Anyone who has been on a flight during the hours of darkness will know the drill.
Before you take off, the lights will suddenly go dim and only once you’re in the air will they come back up again so you can see what is going on around you in the cabin.
If you’re coming in to land, you’ll know that you’re getting close to the airport before the lights will go dim once again until you’re back on the ground - when they’ll be turned back up in preparation for you leaving the plane.
But have you ever wondered why that is the case?
There is actually a reason why the lights go down when you are taking off or landing outside daylight hours, which is largely to do with safety in the unlikely event of something going wrong.
Should the worst happen, there is every chance that the cabin of the aircraft would go dark, so by dimming the lights beforehand, your eyes have been given the opportunity to become more accustomed to the dark - something which is scientifically proven to be take around ten minutes or so.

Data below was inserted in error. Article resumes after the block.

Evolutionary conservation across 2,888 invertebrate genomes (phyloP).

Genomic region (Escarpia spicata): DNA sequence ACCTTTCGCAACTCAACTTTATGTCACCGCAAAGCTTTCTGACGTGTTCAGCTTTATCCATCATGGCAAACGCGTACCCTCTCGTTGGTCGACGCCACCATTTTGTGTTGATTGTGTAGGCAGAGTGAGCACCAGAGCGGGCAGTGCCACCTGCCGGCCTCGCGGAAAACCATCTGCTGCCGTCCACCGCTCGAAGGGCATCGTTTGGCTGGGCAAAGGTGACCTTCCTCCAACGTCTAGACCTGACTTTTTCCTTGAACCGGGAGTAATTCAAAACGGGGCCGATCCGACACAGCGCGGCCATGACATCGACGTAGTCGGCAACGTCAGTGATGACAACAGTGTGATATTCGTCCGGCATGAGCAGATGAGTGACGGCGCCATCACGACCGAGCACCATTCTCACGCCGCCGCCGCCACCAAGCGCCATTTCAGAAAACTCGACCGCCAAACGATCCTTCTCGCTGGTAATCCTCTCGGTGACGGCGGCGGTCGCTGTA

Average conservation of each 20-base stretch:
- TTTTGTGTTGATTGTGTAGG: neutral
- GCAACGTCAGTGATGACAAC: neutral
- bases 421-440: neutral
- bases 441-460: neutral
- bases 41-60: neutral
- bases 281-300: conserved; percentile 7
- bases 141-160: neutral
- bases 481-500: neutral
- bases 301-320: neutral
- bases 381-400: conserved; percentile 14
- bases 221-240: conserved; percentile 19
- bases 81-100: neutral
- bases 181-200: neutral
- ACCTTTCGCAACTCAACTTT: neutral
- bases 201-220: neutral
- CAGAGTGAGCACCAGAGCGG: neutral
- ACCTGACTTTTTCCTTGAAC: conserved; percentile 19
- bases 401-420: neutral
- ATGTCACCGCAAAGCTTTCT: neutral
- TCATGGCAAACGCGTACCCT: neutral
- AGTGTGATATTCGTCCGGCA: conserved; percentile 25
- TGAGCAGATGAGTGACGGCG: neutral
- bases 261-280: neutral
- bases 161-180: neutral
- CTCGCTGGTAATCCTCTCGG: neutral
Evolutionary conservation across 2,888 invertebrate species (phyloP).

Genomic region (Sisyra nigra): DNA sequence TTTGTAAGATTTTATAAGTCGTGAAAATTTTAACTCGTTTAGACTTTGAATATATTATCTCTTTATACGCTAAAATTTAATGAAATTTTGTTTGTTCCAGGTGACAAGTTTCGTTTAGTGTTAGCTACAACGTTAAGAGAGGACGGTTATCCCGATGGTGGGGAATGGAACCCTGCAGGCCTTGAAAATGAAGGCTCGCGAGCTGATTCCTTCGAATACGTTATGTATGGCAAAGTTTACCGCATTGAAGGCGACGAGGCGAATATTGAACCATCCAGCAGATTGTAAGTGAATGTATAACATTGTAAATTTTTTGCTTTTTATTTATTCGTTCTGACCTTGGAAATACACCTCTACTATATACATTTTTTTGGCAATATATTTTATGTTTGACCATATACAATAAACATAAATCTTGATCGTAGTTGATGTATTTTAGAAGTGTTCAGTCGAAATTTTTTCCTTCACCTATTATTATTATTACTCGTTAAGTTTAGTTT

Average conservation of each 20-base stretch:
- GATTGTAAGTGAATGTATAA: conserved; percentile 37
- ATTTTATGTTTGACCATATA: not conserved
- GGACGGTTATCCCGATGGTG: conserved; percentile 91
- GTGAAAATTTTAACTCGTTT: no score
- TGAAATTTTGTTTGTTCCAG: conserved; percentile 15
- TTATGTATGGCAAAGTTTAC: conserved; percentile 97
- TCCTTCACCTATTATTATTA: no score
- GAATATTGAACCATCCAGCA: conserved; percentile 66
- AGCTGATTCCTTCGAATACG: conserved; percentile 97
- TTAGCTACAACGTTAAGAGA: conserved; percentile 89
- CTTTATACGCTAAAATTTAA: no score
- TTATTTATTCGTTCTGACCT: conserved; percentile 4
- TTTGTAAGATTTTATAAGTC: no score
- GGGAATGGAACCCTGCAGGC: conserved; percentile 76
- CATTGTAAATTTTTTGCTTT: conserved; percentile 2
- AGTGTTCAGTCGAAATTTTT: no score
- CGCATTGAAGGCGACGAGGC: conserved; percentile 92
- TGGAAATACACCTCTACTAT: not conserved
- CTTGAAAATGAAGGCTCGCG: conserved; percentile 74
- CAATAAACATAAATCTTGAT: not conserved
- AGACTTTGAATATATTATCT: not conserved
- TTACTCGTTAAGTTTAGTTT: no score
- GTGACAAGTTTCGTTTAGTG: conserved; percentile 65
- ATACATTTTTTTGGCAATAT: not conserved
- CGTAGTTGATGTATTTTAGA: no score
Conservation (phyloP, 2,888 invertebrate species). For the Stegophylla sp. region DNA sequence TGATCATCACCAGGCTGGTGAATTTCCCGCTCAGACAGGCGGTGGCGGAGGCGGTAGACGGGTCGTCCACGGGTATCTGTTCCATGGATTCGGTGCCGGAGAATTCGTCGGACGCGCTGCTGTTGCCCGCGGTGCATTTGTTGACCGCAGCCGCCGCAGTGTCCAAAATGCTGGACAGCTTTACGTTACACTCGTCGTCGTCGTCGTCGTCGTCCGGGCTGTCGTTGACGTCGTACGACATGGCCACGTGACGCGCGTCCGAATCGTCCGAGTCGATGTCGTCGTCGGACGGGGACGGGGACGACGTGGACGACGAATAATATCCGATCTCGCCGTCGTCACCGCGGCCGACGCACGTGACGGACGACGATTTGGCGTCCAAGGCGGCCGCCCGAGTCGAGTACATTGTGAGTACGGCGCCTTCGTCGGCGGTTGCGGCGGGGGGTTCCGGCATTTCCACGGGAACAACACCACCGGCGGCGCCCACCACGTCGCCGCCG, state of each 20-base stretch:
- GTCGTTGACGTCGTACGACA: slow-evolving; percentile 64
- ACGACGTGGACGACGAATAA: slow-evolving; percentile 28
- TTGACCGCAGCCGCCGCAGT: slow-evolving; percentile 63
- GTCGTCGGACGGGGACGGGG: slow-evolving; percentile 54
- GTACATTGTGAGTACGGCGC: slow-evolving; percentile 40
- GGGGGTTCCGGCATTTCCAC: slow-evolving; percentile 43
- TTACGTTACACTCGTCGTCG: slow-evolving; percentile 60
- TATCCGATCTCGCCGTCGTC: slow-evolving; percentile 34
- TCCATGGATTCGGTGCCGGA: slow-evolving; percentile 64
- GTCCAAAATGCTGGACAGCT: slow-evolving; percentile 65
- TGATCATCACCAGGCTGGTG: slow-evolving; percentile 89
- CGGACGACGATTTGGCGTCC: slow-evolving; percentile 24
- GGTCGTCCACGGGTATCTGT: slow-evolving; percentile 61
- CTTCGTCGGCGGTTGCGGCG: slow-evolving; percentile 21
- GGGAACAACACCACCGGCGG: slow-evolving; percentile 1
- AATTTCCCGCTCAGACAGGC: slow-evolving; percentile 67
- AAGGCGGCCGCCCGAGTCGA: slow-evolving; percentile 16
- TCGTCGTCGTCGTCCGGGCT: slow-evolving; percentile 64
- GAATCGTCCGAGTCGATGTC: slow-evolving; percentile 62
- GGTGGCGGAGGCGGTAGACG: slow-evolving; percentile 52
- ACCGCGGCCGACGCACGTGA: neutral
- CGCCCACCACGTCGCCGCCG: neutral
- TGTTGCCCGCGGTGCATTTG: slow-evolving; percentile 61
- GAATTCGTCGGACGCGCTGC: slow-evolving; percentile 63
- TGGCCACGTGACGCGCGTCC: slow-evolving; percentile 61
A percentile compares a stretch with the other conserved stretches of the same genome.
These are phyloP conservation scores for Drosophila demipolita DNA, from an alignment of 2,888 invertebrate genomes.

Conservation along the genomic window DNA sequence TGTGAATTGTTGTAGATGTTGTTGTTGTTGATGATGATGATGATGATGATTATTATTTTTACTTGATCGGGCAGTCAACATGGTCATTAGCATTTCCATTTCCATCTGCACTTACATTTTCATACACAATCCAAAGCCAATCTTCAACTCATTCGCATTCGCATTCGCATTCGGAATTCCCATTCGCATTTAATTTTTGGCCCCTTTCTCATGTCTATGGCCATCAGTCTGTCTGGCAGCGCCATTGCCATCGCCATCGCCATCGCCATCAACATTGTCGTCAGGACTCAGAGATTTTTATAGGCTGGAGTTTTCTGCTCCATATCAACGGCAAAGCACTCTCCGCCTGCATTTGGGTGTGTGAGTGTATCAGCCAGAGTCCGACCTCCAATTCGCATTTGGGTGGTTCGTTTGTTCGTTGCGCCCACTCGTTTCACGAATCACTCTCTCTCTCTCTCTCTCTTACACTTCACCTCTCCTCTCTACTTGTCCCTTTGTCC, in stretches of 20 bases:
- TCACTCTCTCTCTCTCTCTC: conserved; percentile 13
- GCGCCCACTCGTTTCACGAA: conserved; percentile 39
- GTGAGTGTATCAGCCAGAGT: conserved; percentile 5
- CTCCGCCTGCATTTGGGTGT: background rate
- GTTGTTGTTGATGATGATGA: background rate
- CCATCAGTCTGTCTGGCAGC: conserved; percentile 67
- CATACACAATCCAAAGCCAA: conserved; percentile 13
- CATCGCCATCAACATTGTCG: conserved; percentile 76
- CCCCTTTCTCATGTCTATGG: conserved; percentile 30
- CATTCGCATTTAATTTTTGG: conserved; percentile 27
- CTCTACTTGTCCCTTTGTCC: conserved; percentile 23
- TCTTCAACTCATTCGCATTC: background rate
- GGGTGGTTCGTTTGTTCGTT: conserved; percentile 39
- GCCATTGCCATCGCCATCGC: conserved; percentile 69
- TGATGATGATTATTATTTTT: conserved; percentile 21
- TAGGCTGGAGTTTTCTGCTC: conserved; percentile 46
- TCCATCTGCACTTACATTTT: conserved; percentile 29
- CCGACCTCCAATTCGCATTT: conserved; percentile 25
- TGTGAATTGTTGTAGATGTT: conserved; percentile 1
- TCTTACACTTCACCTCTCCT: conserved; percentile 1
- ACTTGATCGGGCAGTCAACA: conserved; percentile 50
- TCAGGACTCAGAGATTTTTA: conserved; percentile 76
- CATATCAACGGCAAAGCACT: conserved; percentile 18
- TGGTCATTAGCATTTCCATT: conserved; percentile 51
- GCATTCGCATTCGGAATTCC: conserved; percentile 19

If your eyes are already adjusted to the dark, then should you suddenly need to exit the plane quickly, you’re less likely to find yourself disorientated if the lights were to go out.
By dimming the lights, emergency lighting to guide you to the nearest exit will also be more visible - again something which would help you to get your bearings if required.
The reason why you need to keep your window blind open for both take off and landing is pretty similar, as it ensures that you retain a basic sense of orientation as you come in to land and will be aware of what is happening outside the aircraft.
All pretty simple and straightforward when you think about it…